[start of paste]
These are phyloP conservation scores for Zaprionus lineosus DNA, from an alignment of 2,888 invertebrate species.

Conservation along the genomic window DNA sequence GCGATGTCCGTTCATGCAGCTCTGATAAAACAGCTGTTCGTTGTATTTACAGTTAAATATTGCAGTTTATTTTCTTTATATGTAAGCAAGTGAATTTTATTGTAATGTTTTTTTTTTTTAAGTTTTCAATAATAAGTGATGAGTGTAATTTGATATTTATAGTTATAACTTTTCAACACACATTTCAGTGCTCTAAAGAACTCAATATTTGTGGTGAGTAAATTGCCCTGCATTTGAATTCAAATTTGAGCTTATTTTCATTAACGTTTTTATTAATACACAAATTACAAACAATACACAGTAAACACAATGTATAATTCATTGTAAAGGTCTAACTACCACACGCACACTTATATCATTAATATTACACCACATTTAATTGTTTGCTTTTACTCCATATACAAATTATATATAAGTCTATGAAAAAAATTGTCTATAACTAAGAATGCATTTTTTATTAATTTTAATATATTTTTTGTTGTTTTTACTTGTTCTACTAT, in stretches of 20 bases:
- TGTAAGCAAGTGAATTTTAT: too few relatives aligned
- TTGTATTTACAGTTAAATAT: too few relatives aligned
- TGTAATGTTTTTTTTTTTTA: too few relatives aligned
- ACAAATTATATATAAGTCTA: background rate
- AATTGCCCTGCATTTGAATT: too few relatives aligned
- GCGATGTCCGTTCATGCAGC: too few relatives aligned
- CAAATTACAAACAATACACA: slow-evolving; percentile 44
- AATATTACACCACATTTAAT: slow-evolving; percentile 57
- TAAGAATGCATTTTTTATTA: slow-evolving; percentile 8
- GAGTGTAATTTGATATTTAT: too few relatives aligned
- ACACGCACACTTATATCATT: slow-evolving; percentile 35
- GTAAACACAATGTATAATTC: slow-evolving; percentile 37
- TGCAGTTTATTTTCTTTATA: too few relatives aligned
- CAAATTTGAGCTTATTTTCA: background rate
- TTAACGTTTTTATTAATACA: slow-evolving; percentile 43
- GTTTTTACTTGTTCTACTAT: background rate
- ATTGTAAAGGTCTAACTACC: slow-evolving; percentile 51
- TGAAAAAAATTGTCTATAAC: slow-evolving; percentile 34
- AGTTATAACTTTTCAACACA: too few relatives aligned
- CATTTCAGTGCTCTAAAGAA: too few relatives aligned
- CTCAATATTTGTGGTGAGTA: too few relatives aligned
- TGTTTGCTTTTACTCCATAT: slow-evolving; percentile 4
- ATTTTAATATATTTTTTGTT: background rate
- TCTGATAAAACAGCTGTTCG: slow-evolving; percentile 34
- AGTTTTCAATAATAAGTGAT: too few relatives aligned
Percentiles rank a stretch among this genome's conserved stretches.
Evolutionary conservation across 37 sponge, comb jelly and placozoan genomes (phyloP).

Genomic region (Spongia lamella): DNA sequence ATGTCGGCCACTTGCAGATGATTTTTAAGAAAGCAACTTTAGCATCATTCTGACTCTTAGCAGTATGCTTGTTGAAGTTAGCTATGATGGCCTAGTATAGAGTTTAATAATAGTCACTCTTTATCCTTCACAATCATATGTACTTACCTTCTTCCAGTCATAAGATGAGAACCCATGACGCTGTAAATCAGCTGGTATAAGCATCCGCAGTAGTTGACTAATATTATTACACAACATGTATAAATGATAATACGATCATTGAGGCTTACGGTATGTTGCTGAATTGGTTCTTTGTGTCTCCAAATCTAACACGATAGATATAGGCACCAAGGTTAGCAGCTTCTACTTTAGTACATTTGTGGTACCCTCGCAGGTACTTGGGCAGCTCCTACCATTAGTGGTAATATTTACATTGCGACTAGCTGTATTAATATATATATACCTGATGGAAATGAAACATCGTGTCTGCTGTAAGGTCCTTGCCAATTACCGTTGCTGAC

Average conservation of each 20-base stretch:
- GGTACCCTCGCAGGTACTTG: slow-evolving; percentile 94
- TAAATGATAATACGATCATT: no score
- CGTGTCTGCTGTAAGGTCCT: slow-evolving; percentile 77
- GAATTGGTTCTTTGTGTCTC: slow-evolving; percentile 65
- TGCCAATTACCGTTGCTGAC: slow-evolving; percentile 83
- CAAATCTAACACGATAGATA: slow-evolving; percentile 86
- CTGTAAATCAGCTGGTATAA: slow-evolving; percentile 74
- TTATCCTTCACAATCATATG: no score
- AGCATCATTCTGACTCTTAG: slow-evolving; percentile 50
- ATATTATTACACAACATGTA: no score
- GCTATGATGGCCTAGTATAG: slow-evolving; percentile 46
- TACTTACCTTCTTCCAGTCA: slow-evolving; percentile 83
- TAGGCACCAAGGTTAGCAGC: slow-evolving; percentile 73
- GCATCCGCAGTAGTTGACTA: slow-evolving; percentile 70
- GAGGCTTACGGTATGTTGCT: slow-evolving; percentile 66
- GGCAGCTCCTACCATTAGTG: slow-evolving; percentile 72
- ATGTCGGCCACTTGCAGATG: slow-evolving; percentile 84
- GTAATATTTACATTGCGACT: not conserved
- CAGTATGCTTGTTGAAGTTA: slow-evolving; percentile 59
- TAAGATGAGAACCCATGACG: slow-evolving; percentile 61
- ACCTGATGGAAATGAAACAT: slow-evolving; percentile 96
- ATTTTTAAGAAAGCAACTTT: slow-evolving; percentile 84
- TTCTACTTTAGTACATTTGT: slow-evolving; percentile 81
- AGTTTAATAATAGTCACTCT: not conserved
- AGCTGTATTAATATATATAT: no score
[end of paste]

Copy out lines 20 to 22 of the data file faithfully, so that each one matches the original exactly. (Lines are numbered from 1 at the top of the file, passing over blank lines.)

- TGAAAAAAATTGTCTATAAC: slow-evolving; percentile 34
- AGTTATAACTTTTCAACACA: too few relatives aligned
- CATTTCAGTGCTCTAAAGAA: too few relatives aligned